Germany, France split over EU banks plan

Fri Jul 12, 2013 12:54pm EDT
 
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By Gernot Heller and Leigh Thomas

BERLIN/PARIS - (Reuters) - Germany and France were split on Friday over European Union plans for a new agency to wind down troubled banks, with Berlin saying they go too far in centralizing control in Brussels.

The body would form part of a banking union designed to underpin confidence in the euro zone and end the previously chaotic handling of cross-border bank collapses.

But German Finance Minister Wolfgang Schaeuble said in a letter to the EU official in charge of the plans that the European Commission is trying to pocket too much power.

Schaeuble wrote in his letter to Michel Barnier, Commissioner for Internal Market and Services, that the proposal for the Commission to make the final decision on whether to wind down banks was out of step with European Union law.

"The proposal published by the Commission regrettably envisages too high a degree of centralization with regard to the boundaries of the existing (EU) law," reads the letter, which was seen by Reuters on Friday and is dated July 11.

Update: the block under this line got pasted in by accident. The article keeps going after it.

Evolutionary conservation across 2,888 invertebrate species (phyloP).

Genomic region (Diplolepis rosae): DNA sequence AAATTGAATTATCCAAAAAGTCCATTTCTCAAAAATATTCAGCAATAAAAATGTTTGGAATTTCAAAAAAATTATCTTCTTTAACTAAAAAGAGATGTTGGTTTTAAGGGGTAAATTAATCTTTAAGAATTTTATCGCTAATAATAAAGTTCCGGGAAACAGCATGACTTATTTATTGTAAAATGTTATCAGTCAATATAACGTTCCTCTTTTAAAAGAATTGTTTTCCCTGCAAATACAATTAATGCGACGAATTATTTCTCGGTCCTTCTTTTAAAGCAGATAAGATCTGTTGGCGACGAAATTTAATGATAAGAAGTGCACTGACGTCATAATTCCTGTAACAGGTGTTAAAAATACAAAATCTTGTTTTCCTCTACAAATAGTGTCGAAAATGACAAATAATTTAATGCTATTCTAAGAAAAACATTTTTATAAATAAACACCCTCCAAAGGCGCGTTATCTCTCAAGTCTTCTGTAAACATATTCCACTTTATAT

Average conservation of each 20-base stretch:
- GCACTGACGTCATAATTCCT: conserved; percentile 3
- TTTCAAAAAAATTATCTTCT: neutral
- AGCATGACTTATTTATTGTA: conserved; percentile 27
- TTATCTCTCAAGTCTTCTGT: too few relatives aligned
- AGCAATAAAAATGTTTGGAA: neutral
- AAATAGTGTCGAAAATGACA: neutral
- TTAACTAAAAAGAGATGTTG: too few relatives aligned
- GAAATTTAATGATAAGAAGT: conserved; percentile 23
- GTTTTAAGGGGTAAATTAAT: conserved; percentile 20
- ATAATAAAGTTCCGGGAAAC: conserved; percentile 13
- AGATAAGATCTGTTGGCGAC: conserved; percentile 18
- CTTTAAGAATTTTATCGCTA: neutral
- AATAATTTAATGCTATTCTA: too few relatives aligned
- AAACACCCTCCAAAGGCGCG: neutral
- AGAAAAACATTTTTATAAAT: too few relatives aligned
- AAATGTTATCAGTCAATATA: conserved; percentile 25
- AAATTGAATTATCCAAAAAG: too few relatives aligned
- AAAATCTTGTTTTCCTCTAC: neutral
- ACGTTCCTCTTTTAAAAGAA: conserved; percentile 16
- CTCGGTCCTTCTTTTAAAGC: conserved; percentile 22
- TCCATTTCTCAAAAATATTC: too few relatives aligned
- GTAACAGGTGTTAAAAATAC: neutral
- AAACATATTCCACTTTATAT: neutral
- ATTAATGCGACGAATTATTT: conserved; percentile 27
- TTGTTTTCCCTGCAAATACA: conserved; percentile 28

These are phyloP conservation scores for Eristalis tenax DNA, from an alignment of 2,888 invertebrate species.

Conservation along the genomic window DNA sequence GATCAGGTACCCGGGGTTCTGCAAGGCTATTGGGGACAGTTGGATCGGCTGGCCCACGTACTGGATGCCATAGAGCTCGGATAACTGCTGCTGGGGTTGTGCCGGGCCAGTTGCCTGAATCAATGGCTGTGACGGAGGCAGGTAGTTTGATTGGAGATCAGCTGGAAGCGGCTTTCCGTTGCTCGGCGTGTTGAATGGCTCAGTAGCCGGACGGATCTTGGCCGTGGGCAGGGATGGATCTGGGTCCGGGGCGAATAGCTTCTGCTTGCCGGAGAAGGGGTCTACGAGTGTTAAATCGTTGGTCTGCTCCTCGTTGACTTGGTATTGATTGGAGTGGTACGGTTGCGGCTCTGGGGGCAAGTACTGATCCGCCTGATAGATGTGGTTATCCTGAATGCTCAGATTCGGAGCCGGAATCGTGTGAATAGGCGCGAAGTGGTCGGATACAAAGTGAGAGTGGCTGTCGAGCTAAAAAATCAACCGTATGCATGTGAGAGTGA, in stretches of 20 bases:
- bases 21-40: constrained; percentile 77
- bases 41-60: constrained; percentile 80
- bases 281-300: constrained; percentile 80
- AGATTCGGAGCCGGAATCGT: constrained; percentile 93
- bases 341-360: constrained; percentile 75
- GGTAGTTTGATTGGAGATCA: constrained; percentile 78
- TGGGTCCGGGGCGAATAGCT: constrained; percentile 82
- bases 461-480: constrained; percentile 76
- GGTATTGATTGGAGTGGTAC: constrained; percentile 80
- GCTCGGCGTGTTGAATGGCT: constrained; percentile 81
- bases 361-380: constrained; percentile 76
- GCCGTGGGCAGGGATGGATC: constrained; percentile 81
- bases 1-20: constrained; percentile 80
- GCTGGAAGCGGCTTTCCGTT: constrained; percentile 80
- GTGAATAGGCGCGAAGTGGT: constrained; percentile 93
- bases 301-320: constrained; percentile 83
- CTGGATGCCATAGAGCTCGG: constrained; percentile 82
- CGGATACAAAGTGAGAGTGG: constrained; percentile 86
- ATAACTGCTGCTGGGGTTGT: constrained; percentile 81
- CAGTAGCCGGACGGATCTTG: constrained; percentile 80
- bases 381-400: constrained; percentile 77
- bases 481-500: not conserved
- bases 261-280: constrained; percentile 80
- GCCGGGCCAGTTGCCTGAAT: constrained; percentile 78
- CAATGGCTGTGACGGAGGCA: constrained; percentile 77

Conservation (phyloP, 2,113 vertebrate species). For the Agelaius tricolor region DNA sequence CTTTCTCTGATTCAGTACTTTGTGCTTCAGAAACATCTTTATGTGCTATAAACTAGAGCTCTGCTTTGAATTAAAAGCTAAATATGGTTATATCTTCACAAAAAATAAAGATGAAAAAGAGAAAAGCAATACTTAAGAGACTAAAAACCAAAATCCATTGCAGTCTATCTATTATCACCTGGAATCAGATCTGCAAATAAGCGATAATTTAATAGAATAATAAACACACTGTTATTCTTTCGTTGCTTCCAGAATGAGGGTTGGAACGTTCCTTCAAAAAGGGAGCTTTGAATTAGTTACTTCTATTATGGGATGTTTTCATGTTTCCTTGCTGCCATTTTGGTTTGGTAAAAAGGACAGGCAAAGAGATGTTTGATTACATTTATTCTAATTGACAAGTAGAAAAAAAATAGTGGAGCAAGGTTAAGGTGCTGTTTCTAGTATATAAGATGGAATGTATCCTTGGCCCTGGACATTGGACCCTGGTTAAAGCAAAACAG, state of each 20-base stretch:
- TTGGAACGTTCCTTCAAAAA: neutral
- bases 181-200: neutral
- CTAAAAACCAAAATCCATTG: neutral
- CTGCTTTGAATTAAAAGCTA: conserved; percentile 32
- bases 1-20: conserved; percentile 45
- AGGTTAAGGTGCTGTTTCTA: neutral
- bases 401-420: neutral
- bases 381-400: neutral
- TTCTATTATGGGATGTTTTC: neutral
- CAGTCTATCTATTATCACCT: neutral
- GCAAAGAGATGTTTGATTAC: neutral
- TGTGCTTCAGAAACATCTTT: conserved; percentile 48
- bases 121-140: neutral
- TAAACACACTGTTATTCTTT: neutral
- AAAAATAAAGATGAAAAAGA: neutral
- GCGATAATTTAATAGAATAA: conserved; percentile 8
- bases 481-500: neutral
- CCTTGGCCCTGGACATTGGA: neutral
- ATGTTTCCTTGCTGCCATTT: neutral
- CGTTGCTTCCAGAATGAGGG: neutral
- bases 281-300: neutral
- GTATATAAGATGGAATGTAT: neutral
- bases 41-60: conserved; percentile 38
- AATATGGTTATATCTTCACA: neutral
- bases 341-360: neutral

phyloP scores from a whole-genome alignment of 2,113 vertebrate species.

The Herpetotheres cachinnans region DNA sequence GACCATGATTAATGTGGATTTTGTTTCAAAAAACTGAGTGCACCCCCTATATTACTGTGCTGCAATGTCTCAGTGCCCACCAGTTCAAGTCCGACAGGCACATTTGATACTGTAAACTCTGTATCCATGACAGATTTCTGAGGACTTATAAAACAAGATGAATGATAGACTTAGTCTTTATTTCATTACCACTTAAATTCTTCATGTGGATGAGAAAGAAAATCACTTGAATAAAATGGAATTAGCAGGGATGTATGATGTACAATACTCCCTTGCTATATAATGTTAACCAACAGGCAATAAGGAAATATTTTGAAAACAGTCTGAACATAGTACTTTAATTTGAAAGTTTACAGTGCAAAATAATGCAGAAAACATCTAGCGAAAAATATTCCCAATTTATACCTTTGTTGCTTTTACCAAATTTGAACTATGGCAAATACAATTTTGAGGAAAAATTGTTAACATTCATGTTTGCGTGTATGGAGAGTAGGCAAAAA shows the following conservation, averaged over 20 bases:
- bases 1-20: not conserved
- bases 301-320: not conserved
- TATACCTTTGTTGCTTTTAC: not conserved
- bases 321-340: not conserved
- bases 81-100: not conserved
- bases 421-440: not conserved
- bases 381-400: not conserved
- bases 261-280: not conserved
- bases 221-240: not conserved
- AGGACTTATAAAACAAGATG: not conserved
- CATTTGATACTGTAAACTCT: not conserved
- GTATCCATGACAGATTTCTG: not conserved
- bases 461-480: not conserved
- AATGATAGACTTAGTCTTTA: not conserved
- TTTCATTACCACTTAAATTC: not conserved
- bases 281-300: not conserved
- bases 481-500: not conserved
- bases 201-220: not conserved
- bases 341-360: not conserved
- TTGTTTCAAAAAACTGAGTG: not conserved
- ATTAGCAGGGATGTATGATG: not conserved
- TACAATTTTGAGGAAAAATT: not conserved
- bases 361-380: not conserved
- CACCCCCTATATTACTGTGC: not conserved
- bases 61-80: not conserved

"The proposal does not match the current legal, political and economic realities and would create major risks," Schaeuble wrote, adding that the transfer of powers to the Commission was not backed by EU treaties.

French Finance Minister Pierre Moscovici welcomed the proposal, saying it would be a pillar of the euro zone's new banking union.

"Now we have to work out the details of the mechanism for resolving banking crises within the euro zone, which requires the capacity to respond quickly," Moscovici said in a statement.   Continued...

 
German Finance Minister Wolfgang Schaeuble addresses a news conference to presents 2014 federal budget bill in Berlin June 26, 2013. REUTERS/Fabrizio Bensch